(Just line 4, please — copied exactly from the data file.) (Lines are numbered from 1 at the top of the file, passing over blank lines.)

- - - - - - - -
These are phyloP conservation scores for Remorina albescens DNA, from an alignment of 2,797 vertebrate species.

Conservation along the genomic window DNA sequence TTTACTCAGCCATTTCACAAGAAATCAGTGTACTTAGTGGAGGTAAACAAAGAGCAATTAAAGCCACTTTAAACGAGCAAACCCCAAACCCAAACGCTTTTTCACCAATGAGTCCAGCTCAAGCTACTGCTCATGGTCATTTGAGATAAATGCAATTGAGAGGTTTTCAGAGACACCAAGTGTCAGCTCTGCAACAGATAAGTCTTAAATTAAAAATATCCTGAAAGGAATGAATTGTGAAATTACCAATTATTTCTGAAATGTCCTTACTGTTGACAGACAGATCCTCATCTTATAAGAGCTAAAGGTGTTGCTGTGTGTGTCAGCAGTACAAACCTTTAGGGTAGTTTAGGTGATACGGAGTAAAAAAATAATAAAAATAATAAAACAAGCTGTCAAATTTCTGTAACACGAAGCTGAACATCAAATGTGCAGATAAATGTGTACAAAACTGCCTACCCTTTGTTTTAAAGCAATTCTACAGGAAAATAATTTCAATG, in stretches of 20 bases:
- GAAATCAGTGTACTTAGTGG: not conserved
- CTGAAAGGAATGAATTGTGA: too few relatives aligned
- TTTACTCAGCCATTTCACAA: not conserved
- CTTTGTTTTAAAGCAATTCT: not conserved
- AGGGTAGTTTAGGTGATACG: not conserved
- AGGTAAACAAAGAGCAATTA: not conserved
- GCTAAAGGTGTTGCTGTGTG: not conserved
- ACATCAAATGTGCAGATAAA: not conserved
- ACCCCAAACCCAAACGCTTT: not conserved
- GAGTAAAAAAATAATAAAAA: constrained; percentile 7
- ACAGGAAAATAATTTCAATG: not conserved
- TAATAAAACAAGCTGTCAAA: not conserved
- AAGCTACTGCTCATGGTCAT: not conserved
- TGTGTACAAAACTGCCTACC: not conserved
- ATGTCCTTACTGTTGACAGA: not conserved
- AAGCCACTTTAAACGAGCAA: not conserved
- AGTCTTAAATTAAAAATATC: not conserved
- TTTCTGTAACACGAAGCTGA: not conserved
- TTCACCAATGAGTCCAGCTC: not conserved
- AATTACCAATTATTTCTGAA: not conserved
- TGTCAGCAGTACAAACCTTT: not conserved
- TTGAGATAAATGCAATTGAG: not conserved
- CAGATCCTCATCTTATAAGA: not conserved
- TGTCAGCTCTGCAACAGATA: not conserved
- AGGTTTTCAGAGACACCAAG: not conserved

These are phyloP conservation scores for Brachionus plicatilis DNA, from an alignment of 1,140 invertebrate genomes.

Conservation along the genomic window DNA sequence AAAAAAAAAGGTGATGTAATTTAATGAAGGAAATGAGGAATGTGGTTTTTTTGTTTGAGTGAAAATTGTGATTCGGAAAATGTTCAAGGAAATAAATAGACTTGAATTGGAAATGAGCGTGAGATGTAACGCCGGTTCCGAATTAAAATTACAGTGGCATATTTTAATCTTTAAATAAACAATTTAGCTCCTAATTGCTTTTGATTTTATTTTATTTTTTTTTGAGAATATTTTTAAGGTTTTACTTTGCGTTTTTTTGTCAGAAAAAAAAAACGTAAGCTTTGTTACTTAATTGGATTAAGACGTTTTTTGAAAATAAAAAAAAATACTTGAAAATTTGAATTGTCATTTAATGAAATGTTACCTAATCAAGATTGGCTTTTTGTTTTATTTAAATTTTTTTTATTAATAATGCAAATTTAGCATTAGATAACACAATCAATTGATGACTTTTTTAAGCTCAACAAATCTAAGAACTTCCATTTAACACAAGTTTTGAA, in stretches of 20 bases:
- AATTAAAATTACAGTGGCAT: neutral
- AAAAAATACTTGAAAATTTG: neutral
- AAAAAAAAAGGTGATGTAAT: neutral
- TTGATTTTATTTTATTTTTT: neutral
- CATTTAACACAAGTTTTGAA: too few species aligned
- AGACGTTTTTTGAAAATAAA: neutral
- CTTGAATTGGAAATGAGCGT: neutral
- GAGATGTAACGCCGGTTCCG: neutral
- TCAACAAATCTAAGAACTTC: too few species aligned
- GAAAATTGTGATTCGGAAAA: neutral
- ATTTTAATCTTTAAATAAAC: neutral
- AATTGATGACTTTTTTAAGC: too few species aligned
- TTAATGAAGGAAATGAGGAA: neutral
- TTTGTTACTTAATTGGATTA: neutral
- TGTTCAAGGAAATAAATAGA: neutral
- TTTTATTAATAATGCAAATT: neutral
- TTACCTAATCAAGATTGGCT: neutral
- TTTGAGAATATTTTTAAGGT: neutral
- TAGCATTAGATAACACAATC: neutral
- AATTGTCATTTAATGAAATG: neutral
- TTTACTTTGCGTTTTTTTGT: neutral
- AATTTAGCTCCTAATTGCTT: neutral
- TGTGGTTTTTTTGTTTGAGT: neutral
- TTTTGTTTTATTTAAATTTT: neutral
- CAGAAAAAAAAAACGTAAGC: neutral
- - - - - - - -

- CTGAAAGGAATGAATTGTGA: too few relatives aligned